Fri. Jul 19th, 2024

‘Cowboys for Trump’ founder is hoping a Supreme Court ruling on ballot eligibility could help him too

By 37ci3 Feb13,2024

WASHINGTON — Joey Griffin is an ardent supporter of Donald Trump, but he has an extra reason to hope the Supreme Court rules that the former president can remain on the ballot in Colorado — a decision that could benefit him, too.

Griffin, the founder of Cowboys for Trump, was indicted for his involvement in the events that led to the attack on the US Capitol on January 6 and was eventually fired as a county commissioner in New Mexico. .

He has his own appeal pending at the Supreme Court, which raises similar questions to the one Trump argued last week.

Griffin was removed from elected office based on the same theory that Colorado officials invoked to prevent Trump from appearing on the ballot: the section of the 14th amendment that says “those engaged in sedition” cannot hold office.

Based on oral arguments last week, it appears the Supreme Court will Rule for Trump in his case. The Supreme Court’s reasoning can then be applied in Griffin’s case.

Griffin said in an interview that he listened to some of the arguments and was satisfied with the judges’ questions.

“President Trump is at the top and I’m at the bottom, but a lot of what they’re trying to do with Trump has already come after me. I’ve been kind of a testing ground for ‘legitimate’ things.”

A discussion of the judges is planned Griffin’s work One-on-one for the first time in their regular private conferences on Friday.

A "Cowboys for Trump" A truck is parked in front of the courthouse where Joey Griffin is on trial for his involvement in the January 6 attack on March 21, 2022 in Washington, DC.
A “Cowboys for Trump” truck is parked outside the courthouse where Joey Griffin is on trial for his involvement in the January 6, 2022 attack in Washington, DC.Ryan Reilly/NBC News

State judge He took out Griffin September 2022 as a commissioner in Otero County, NM after his actions on January 6th made him unfit to serve.

It was Griffin earlier that year has been convicted He was acquitted of disorderly conduct during chaotic scenes in which Trump supporters tried to prevent Congress from confirming President Joe Biden’s victory, but was charged with trespassing on Capitol grounds.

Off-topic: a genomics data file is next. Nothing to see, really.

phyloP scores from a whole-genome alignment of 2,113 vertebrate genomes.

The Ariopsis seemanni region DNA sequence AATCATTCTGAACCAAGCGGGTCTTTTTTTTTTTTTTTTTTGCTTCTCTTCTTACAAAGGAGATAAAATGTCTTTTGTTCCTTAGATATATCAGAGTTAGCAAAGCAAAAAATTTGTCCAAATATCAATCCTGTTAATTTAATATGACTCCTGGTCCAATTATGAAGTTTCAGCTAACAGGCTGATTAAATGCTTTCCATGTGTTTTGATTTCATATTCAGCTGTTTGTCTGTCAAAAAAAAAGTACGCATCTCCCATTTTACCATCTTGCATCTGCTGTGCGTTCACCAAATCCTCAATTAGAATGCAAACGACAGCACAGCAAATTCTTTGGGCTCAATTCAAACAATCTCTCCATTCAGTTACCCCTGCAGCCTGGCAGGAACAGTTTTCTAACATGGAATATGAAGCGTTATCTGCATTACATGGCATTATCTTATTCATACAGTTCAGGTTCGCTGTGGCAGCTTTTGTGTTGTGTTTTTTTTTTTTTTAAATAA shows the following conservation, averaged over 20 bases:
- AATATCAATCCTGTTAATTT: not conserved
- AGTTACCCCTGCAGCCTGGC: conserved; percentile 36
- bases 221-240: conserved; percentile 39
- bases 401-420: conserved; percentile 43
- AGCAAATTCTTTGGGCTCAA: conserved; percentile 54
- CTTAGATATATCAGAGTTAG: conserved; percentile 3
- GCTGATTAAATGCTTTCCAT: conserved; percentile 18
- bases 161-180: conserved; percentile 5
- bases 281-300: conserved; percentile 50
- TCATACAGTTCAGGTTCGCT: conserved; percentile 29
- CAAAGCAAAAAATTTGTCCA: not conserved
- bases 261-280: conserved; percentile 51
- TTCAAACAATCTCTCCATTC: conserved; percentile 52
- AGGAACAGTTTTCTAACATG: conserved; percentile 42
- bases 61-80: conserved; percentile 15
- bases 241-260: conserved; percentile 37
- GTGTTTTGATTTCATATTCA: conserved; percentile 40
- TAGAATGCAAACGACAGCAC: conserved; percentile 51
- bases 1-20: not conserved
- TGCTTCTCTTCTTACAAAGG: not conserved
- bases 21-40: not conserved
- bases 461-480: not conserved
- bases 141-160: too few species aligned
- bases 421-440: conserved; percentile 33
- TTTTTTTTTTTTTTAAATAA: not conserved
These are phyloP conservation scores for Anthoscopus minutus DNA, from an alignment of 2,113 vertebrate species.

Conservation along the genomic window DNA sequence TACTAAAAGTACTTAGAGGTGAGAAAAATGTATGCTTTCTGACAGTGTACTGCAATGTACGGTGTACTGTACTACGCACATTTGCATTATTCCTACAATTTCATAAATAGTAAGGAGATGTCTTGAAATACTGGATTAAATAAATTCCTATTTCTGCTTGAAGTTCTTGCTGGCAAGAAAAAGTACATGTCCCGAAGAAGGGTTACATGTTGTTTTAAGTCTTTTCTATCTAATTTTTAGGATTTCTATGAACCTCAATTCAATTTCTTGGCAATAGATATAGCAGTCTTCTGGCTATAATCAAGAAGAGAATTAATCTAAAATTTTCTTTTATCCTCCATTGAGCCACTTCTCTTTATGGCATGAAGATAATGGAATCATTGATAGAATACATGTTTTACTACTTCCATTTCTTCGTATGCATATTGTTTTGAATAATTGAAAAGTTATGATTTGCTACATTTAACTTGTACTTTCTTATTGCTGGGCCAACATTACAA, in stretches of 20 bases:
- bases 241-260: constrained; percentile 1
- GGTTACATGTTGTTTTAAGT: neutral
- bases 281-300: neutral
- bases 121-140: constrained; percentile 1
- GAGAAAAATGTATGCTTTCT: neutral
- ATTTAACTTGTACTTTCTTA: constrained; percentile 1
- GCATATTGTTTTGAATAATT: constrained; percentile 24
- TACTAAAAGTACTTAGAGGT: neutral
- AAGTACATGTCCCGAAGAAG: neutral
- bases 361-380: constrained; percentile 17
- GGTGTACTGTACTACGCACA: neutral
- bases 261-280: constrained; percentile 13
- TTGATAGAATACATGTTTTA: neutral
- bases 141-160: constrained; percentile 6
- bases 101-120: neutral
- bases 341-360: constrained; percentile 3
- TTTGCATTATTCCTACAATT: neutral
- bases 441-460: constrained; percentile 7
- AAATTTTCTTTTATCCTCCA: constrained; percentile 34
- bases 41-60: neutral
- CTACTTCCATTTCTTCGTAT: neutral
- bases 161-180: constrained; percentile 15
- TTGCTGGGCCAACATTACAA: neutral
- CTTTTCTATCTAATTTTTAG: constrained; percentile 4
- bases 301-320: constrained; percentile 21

Section 3 of the 14th Amendment, enacted after the Civil War, prevents anyone previously sworn to defend the Constitution from holding various public offices. This was enacted to prevent ex-Confederates from returning to government, but was rarely enforced.

In Trump’s case, the questions asked by the justices indicated that the court could only decide whether Congress could invoke Section 3 against a presidential candidate.

Donald Sherman, a lawyer at Citizens for Responsibility and Ethics in Washington, a left-leaning watchdog group representing plaintiffs in both the Trump and Griffin cases, said that even if the Supreme Court ruled in Trump’s favor, Griffin would lose.

That’s partly because of technical legal problems with how Griffin’s case will be litigated, but also because Trump’s decision could only target federal offices, not states.

Otero County Commission Chairman and "Cowboys for Trump" co-founder Joey Griffin
Cowboys for Trump co-founder Joey Griffin rides a horse in New York in 2020.Jeenah Moon/Getty Images file

At Trump’s oral argument, the justices “raised questions about states applying Section 3 against those seeking national office, but expressed no concern about state enforcement against public officials,” Sherman wrote in an email.

Griffin’s attorney, Peter Ticktin, said the New Mexico court’s ruling made no distinction between federal and state office, meaning Griffin could not hold any public office.

“He can’t even run for dog catcher,” he said.

Vikram Amar, a professor at the University of California, Davis School of Law, briefed Trump in the case that Section 3 should not be enforced by Congress, saying the decision could distinguish between the presidency and other offices, but it does. the discrimination would be “court-made.”

If the court rejects the argument that Section 3 is self-executing, he said, “I guess you can make up whatever you want,” which could mean Griffin loses.

Griffin, who planned at a moment’s notice to ride He resigned before his trial in Washington, saying the entire impeachment process was unfair.

“It’s amazing. We live in a country where the headline is ‘democracy under attack’ and they use civil litigation to remove an elected official.”

Even if Griffin wins his case, he doesn’t plan to return to elected office. He hopes that Trump will win the presidential election and appoint him to a position in the federal government.

One potential problem with this plan: Section 3 also applies to assigned duties.

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By 37ci3

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